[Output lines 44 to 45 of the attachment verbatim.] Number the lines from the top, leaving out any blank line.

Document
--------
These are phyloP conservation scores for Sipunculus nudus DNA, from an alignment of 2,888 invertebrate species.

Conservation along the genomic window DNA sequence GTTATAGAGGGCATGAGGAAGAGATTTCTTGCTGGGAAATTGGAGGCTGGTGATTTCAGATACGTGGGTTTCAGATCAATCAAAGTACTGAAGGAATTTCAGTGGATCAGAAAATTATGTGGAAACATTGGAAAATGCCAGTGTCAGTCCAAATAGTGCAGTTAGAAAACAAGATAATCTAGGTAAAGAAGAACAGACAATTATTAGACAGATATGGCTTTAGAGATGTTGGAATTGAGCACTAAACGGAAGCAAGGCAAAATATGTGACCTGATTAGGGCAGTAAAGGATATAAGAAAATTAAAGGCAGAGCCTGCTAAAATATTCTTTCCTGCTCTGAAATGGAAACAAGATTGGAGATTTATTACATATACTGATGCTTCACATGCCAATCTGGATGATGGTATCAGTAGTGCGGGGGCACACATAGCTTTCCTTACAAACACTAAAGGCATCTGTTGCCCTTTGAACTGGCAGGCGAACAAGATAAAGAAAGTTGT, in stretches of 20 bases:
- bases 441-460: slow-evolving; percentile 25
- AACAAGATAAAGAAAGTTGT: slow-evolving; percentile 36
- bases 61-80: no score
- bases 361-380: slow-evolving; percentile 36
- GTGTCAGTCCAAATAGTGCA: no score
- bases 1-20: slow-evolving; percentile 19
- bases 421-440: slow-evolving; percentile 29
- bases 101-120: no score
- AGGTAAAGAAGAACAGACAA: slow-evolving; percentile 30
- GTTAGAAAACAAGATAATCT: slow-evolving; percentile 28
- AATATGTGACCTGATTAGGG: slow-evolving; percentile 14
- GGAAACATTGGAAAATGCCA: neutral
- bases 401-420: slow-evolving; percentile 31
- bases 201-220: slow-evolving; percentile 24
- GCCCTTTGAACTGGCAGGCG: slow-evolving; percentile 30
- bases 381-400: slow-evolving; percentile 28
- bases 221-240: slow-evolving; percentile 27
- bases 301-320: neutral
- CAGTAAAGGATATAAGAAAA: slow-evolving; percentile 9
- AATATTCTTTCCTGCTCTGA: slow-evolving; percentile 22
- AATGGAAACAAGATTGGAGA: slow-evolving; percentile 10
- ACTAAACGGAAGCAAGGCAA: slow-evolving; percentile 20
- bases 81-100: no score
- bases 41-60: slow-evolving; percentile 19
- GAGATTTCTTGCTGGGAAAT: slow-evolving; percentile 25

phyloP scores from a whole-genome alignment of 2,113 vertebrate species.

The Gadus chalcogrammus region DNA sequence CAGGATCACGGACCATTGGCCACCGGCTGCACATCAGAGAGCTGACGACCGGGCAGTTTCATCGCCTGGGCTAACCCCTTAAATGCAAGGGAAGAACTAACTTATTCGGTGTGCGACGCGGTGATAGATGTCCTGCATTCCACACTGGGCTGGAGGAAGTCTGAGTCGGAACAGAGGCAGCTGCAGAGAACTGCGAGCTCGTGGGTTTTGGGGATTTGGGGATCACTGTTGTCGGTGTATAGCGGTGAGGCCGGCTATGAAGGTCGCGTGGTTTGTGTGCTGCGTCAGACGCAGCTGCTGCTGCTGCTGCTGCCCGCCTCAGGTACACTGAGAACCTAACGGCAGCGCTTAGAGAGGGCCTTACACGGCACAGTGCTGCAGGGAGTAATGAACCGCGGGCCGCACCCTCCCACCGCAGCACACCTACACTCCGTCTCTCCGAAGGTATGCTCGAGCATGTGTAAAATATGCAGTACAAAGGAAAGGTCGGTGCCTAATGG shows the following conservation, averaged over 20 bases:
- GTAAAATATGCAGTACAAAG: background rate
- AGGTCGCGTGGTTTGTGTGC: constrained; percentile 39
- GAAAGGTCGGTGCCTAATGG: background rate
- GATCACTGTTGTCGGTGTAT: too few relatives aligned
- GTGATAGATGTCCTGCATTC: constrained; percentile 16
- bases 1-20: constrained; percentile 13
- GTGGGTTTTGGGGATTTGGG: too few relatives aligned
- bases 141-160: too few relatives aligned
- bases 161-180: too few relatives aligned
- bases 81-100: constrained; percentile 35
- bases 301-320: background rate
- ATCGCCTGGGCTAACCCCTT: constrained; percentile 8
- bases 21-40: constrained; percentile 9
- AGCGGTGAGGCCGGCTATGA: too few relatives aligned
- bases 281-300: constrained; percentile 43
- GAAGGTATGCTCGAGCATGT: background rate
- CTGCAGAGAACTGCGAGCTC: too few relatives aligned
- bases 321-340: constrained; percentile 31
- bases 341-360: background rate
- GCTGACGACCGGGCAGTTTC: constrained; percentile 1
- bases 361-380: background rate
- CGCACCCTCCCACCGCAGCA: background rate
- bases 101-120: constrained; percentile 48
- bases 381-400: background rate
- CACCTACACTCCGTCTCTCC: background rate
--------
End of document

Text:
- bases 281-300: constrained; percentile 43
- GAAGGTATGCTCGAGCATGT: background rate